Image Prep for Viewing Still Photography on 1080p HDTV

Discussion in 'Casual Photo Conversations' started by bc_photo, Mar 28, 2008.

  1. Happy weekend everyone!

    I have a show coming up on Sunday in which my images will be displayed on a 42"
    1080p HDTV. The images will be put in a slideshow in iphoto, I will not have
    access to that computer.

    Does anyone have any recommendations on how to prep these images. Specifically,

    1) Image resolution (is 72 dpi fine, or does it need to be 300 dpi?)
    2) Image size (2550 x 1650; or 1024 x 768 - does it matter)
    3) File type (I am sure jpg is fine, but who knows)
    4) Color Space (This is easy - I assume sRGB will probably look the best)

    Thanks for any ideas. I have searched all over and I cannot find an answer...
     
    1. Depends on the device that will be sending the images to the TV (is it the TV itself)?
    2. You likely want to have it be at least 1920x1080 (the native resolution of 1080p)
    3. See # 1
    4. Not necessarily; you should test this. Even though the TV may use sRGB, it's entirely possible to override that with gamma, brightness, contrast, color, and tint controls (to name just a few).
     
  2. Easy, I've done this with my Sony 1080p set...


    1) Think pixels - dpi means nothing. Unlike printing, you can't put more dots into a display pixel.

    2) On image size, it depends how much border or black space you want. Maybe you want some text?

    3) JPEG Level 10 is more than sufficient and results in small files.

    4) sRGB files will be fine.
     
  3. The device that will be sending the images to the TV will be an apple computer, using iPhoto. So, if I prep these RAW files in Photoshop, what would you guys suggest for the file settings for a 1080p HDTV? I need to set a resolution and file size in the image properties dialogue. Also, would you suggest using one of the Film & Video file size presets available in CS3. And if so, which one?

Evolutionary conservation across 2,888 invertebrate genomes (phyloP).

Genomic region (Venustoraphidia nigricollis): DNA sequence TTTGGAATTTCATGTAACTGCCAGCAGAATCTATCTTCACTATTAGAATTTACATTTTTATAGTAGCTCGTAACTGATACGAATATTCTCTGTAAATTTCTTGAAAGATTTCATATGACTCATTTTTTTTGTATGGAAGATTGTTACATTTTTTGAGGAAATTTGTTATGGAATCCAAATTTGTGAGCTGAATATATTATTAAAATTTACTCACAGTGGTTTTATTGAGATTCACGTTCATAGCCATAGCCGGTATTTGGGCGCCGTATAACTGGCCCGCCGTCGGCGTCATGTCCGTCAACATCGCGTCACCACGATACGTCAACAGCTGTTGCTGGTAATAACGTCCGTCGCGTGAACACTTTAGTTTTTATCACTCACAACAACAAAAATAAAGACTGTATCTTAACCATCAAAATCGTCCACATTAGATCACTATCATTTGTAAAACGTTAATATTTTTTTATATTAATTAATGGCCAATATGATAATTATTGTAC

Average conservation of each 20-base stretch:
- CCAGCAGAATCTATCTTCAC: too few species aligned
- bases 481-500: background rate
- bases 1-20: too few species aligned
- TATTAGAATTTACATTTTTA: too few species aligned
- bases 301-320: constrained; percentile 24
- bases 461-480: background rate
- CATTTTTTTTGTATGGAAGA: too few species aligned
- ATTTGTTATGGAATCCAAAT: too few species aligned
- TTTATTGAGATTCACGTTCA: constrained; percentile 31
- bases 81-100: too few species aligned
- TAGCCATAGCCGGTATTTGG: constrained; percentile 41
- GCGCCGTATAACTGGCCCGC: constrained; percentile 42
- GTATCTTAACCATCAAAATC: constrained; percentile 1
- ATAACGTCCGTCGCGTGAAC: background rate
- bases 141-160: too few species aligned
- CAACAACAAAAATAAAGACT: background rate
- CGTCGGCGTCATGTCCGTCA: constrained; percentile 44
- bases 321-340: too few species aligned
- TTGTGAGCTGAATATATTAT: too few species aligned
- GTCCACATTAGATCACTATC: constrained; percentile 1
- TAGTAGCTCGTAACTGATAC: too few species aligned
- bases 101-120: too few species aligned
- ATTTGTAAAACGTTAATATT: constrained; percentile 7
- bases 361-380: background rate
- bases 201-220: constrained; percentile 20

00Oy0w-42570884.jpg
     
  4. Spearhead

    Spearhead Moderator Staff Member

    I think Brad just told you.
     
  5. Thanks, do you suggest using the CS3 preset?
     
  6. Image resolution is dependent on the size of your TV. If you have a 40" 1080P LCD with a size of 39"x25", the dpi is around 40-49 dpi (1080 vertical pixel divided by 25"). The importance of dpi is it affects your sharpening parameters. For a 50 dpi output, the unsharp mask radius should only be about .3 pixel to avoid over sharpening. I hate oversharpened images with an unwanted halo effect. Experiment with different amount as your taste may be different.
    MB is correct, HDTV native resolution is 1920x1080, so that should be the size of your image. Note that your TV chassis may crop some of that image, so your image may be 5% smaller, plus a gray border to fill up to 1920x1080 so nothing blocks the image. If you use iPhoto's Ken Burn effect, your image should be slightly larger so there is room to pan across the image. Make sure you try out the Ken Burn effect before hand using one or two slides so you like what you get. I tried using Ken Burn effect on 1080i HDTV and the effect was horrible.
    File type does not matter, just stick with jpg and use a high quality setting. HDTV resolution is inferior to a high quality PC monitor.
    I use AdobeRGB on my Panasonic 42" plasma and my 34" Sony XBR CRT, both are 1080i HDTV.
    Inspiration Point Studio
     
  7. Use the cropping tool to crop your image. Set the parameters to 38.4 width (1920/50dpi), 21.6 high (1080/50dpi), and resolution of 50dpi. The finish crop will be at 1920x1080. No need to use the new file preset menu.
    Inspiration Point Studio
     
  8. Well, then JPEG with maximum quality will suffice. For color issues, I would suggest you consider calibrating for the TV using ColorSync (advanced part of Displays control panel).
     
  9. Aren't you all mixing up dpi with ppi?
     
  10. Thanks everyone! The following worked amazingly:

    1) Export the images from Lightroom, and batch to fit 1920 x 1080, I set resolution at 72 dpi (but it doesn't matter - as long as it is not below 50 dpi), sRGB

    The images looked great! Amazing. So great, I am going to install a flat screen at our studio solely to present slide shows
     
  11. I know this is an old thread, but hoping I can get a reply. What software did you use to design your Slideshow and how do you export/render?
     

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